We’ve been waiting for vaccines.

“We” in this case being, in effect, the entire world.

And the vaccines, of course, are those that researchers have been working on — feverishly, it is fair, if perhaps inelegant, to say — to give humans some measure of protection against coronavirus.

And yet not even something as potentially beneficial as these vaccines is immune to the insidious infection of politics.

Earlier this week there was a flurry of media reports about an Aug. 27 letter from Robert Redfield, director of the U.S. Centers for Disease Control and Prevention (CDC) to governors that asked them to try to be ready to distribute a coronavirus vaccine by Nov. 1.

Redfield’s letter did not state that a vaccine would be widely available on that date. Another CDC document noted that a limited number of doses might be available by early November, with much larger numbers of doses arriving in 2021.

But rather than modest optimism, which you might reasonably have expected, this news also generated cynicism. An Associated Press story quoted Michael Osterholm, an infectious disease expert, who said he’s worried that the CDC letter constitutes an “October surprise” — a term denoting an effort by a presidential candidate to garner votes with a revelation not long before the election. In this case the implication is that President Trump is trying to hoodwink voters with a hollow promise about a vaccine.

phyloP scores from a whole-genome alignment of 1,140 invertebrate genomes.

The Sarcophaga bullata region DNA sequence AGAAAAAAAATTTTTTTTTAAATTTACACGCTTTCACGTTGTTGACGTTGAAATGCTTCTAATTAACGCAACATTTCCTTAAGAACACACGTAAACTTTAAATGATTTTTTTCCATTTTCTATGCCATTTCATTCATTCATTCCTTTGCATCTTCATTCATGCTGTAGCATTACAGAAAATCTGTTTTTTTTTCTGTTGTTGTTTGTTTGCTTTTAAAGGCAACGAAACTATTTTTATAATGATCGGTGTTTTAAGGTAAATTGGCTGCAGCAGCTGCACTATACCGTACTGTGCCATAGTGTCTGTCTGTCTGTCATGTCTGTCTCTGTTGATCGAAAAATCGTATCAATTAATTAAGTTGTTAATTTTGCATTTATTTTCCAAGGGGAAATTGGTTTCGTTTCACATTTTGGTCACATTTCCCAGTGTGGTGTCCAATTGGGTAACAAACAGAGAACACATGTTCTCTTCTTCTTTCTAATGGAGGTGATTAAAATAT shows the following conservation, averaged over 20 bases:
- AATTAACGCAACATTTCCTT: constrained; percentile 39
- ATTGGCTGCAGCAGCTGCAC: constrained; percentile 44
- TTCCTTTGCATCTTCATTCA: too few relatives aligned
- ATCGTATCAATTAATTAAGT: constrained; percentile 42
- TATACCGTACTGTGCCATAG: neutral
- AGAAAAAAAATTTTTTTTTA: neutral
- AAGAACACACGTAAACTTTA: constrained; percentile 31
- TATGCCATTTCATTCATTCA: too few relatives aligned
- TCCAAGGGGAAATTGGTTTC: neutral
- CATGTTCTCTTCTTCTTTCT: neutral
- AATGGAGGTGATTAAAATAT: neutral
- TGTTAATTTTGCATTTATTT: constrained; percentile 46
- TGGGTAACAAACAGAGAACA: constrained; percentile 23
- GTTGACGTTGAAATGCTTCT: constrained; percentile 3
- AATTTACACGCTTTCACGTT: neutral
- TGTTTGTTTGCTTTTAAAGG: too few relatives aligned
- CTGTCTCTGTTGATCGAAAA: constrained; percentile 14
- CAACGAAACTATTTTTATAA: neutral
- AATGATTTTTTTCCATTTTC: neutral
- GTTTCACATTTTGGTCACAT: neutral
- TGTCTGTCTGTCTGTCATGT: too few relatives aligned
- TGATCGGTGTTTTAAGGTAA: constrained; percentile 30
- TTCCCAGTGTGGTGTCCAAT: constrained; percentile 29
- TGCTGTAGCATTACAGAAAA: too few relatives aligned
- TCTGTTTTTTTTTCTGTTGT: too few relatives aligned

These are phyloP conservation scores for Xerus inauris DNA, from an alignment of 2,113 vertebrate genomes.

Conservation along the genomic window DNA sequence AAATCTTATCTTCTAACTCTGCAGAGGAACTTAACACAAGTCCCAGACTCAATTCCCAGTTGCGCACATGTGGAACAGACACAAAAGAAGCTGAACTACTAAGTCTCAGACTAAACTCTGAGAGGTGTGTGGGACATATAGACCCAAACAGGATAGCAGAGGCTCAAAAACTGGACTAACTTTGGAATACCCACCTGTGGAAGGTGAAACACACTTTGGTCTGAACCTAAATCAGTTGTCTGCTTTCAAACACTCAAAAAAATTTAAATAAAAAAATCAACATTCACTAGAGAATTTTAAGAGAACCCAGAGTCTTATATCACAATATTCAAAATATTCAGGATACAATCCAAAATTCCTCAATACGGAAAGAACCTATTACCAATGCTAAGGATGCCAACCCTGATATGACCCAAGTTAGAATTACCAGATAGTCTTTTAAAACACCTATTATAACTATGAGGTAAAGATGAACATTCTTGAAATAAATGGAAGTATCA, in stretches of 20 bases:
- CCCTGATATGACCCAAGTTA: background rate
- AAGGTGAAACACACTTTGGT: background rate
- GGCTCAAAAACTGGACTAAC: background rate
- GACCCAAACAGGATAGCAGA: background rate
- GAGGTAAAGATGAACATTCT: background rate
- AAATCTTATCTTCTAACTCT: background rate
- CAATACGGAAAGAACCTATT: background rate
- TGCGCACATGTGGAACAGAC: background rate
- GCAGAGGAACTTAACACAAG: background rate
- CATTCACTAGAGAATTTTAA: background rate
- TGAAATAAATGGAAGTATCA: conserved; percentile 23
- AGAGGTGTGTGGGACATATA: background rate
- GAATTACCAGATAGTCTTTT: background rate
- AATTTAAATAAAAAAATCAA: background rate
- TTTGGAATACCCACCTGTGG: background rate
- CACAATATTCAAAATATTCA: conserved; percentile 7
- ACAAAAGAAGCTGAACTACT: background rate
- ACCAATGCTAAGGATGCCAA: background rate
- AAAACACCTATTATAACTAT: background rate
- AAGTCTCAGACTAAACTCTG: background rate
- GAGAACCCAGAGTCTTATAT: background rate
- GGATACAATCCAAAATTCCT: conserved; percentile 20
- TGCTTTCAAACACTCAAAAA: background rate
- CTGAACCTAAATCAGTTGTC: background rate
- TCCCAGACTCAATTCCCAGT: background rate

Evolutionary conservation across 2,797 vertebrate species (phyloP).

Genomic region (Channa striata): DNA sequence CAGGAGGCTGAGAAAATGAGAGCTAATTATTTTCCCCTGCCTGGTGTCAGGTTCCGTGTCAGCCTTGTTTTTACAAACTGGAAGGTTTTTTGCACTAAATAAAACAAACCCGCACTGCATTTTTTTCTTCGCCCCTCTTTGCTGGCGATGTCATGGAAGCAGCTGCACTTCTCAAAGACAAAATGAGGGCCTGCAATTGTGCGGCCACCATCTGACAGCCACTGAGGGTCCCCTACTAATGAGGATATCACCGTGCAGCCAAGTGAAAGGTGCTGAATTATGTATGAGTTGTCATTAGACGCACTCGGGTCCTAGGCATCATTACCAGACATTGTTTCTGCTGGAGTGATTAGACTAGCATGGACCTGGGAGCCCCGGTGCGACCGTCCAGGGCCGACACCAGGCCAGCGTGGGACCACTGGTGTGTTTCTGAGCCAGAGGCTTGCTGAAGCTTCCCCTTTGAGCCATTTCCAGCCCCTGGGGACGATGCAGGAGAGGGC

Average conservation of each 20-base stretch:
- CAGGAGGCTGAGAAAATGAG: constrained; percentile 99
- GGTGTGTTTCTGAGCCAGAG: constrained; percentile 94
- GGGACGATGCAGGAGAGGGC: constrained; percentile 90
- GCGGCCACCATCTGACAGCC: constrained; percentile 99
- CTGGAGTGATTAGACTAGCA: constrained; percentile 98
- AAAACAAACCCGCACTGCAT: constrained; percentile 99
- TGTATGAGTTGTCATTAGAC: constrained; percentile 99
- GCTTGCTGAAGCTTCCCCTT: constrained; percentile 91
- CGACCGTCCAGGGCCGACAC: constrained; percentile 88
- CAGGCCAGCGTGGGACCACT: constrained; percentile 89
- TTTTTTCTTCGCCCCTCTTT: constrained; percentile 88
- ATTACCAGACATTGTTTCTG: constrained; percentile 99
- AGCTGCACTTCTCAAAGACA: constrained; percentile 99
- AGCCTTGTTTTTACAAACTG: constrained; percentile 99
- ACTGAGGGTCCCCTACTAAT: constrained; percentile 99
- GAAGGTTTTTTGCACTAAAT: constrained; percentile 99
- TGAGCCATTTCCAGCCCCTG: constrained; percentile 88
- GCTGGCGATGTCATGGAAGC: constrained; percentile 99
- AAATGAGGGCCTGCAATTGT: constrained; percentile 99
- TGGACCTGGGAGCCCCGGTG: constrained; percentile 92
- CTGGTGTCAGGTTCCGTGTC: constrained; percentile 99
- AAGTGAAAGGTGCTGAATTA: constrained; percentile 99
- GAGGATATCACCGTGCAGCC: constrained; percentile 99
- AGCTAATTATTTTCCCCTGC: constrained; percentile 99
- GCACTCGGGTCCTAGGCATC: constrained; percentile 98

But let’s consider the alternatives. Would you prefer that the CDC intentionally delay efforts to prepare for vaccinations merely to avoid the appearance of political motivations? What might the reaction be if it turned out that the Trump administration dallied, and we weren’t prepared, as a nation, to distribute the vaccine as rapidly as we could have? Moreover, if a vaccine isn’t available, even in a very limited way, by Nov. 1, then it seems likely that this particular October surprise would help Joe Biden more than it would Donald Trump.

— Jayson Jacoby, Baker City Herald editor

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